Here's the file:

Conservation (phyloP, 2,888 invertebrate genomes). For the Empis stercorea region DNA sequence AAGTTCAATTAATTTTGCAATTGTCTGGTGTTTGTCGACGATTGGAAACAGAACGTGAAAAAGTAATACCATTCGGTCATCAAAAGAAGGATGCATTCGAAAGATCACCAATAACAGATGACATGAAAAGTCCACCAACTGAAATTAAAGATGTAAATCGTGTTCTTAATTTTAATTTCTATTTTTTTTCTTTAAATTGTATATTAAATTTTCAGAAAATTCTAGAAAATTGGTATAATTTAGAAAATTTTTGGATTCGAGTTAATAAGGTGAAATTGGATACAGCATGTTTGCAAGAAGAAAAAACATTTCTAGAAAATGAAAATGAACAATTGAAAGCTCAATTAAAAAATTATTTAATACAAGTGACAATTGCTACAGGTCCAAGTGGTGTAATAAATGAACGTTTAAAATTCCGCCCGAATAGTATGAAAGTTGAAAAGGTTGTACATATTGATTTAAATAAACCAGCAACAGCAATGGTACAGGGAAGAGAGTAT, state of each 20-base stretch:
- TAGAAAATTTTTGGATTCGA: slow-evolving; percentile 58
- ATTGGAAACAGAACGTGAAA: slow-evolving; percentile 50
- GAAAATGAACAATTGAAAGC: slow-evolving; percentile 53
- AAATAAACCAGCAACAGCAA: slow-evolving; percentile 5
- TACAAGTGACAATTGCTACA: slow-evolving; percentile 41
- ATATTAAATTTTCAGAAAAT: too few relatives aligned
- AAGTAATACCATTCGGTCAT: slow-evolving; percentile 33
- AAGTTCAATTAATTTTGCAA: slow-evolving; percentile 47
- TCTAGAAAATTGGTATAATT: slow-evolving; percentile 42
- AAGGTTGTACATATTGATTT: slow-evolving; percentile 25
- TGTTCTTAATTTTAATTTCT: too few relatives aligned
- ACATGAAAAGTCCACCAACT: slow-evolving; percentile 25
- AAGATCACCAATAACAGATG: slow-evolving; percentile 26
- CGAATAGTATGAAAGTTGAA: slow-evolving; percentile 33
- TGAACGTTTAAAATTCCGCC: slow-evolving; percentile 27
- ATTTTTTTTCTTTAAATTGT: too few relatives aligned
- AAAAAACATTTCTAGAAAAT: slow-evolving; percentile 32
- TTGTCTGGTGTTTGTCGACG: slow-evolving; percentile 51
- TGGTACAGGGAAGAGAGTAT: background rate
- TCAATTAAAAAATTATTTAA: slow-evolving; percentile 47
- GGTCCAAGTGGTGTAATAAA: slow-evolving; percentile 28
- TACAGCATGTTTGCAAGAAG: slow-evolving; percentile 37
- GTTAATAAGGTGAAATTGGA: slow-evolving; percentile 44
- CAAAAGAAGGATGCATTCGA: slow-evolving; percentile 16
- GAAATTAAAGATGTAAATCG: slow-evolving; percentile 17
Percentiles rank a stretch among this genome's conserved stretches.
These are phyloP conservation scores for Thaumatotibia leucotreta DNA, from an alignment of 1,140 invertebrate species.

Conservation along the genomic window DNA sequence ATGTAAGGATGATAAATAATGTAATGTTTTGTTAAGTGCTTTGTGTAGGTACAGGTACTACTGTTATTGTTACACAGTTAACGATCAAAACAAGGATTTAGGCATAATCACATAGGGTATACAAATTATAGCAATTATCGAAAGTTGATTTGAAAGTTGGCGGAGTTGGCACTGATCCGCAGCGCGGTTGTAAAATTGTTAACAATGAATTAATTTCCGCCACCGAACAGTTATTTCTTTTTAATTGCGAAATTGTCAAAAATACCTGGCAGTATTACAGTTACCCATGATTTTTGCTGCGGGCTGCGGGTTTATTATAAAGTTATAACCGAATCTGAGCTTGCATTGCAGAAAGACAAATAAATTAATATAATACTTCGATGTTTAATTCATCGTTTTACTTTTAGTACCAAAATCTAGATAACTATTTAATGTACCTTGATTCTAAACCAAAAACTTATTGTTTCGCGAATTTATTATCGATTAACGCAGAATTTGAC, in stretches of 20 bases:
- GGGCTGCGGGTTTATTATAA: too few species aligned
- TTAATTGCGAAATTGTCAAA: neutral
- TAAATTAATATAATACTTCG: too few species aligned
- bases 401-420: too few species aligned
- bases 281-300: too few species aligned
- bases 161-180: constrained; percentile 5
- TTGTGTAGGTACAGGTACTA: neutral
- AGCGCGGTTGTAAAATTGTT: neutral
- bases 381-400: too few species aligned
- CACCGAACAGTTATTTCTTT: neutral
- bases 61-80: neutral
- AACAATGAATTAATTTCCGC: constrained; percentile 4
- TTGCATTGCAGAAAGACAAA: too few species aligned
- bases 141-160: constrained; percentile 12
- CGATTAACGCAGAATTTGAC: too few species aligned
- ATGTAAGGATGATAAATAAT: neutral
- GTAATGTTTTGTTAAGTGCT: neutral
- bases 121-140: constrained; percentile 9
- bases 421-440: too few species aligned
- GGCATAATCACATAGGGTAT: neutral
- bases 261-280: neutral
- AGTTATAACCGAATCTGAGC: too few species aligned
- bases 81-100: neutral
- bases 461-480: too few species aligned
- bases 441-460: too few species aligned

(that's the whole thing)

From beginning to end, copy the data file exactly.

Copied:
Conservation (phyloP, 2,888 invertebrate genomes). For the Empis stercorea region DNA sequence AAGTTCAATTAATTTTGCAATTGTCTGGTGTTTGTCGACGATTGGAAACAGAACGTGAAAAAGTAATACCATTCGGTCATCAAAAGAAGGATGCATTCGAAAGATCACCAATAACAGATGACATGAAAAGTCCACCAACTGAAATTAAAGATGTAAATCGTGTTCTTAATTTTAATTTCTATTTTTTTTCTTTAAATTGTATATTAAATTTTCAGAAAATTCTAGAAAATTGGTATAATTTAGAAAATTTTTGGATTCGAGTTAATAAGGTGAAATTGGATACAGCATGTTTGCAAGAAGAAAAAACATTTCTAGAAAATGAAAATGAACAATTGAAAGCTCAATTAAAAAATTATTTAATACAAGTGACAATTGCTACAGGTCCAAGTGGTGTAATAAATGAACGTTTAAAATTCCGCCCGAATAGTATGAAAGTTGAAAAGGTTGTACATATTGATTTAAATAAACCAGCAACAGCAATGGTACAGGGAAGAGAGTAT, state of each 20-base stretch:
- TAGAAAATTTTTGGATTCGA: slow-evolving; percentile 58
- ATTGGAAACAGAACGTGAAA: slow-evolving; percentile 50
- GAAAATGAACAATTGAAAGC: slow-evolving; percentile 53
- AAATAAACCAGCAACAGCAA: slow-evolving; percentile 5
- TACAAGTGACAATTGCTACA: slow-evolving; percentile 41
- ATATTAAATTTTCAGAAAAT: too few relatives aligned
- AAGTAATACCATTCGGTCAT: slow-evolving; percentile 33
- AAGTTCAATTAATTTTGCAA: slow-evolving; percentile 47
- TCTAGAAAATTGGTATAATT: slow-evolving; percentile 42
- AAGGTTGTACATATTGATTT: slow-evolving; percentile 25
- TGTTCTTAATTTTAATTTCT: too few relatives aligned
- ACATGAAAAGTCCACCAACT: slow-evolving; percentile 25
- AAGATCACCAATAACAGATG: slow-evolving; percentile 26
- CGAATAGTATGAAAGTTGAA: slow-evolving; percentile 33
- TGAACGTTTAAAATTCCGCC: slow-evolving; percentile 27
- ATTTTTTTTCTTTAAATTGT: too few relatives aligned
- AAAAAACATTTCTAGAAAAT: slow-evolving; percentile 32
- TTGTCTGGTGTTTGTCGACG: slow-evolving; percentile 51
- TGGTACAGGGAAGAGAGTAT: background rate
- TCAATTAAAAAATTATTTAA: slow-evolving; percentile 47
- GGTCCAAGTGGTGTAATAAA: slow-evolving; percentile 28
- TACAGCATGTTTGCAAGAAG: slow-evolving; percentile 37
- GTTAATAAGGTGAAATTGGA: slow-evolving; percentile 44
- CAAAAGAAGGATGCATTCGA: slow-evolving; percentile 16
- GAAATTAAAGATGTAAATCG: slow-evolving; percentile 17
Percentiles rank a stretch among this genome's conserved stretches.
These are phyloP conservation scores for Thaumatotibia leucotreta DNA, from an alignment of 1,140 invertebrate species.

Conservation along the genomic window DNA sequence ATGTAAGGATGATAAATAATGTAATGTTTTGTTAAGTGCTTTGTGTAGGTACAGGTACTACTGTTATTGTTACACAGTTAACGATCAAAACAAGGATTTAGGCATAATCACATAGGGTATACAAATTATAGCAATTATCGAAAGTTGATTTGAAAGTTGGCGGAGTTGGCACTGATCCGCAGCGCGGTTGTAAAATTGTTAACAATGAATTAATTTCCGCCACCGAACAGTTATTTCTTTTTAATTGCGAAATTGTCAAAAATACCTGGCAGTATTACAGTTACCCATGATTTTTGCTGCGGGCTGCGGGTTTATTATAAAGTTATAACCGAATCTGAGCTTGCATTGCAGAAAGACAAATAAATTAATATAATACTTCGATGTTTAATTCATCGTTTTACTTTTAGTACCAAAATCTAGATAACTATTTAATGTACCTTGATTCTAAACCAAAAACTTATTGTTTCGCGAATTTATTATCGATTAACGCAGAATTTGAC, in stretches of 20 bases:
- GGGCTGCGGGTTTATTATAA: too few species aligned
- TTAATTGCGAAATTGTCAAA: neutral
- TAAATTAATATAATACTTCG: too few species aligned
- bases 401-420: too few species aligned
- bases 281-300: too few species aligned
- bases 161-180: constrained; percentile 5
- TTGTGTAGGTACAGGTACTA: neutral
- AGCGCGGTTGTAAAATTGTT: neutral
- bases 381-400: too few species aligned
- CACCGAACAGTTATTTCTTT: neutral
- bases 61-80: neutral
- AACAATGAATTAATTTCCGC: constrained; percentile 4
- TTGCATTGCAGAAAGACAAA: too few species aligned
- bases 141-160: constrained; percentile 12
- CGATTAACGCAGAATTTGAC: too few species aligned
- ATGTAAGGATGATAAATAAT: neutral
- GTAATGTTTTGTTAAGTGCT: neutral
- bases 121-140: constrained; percentile 9
- bases 421-440: too few species aligned
- GGCATAATCACATAGGGTAT: neutral
- bases 261-280: neutral
- AGTTATAACCGAATCTGAGC: too few species aligned
- bases 81-100: neutral
- bases 461-480: too few species aligned
- bases 441-460: too few species aligned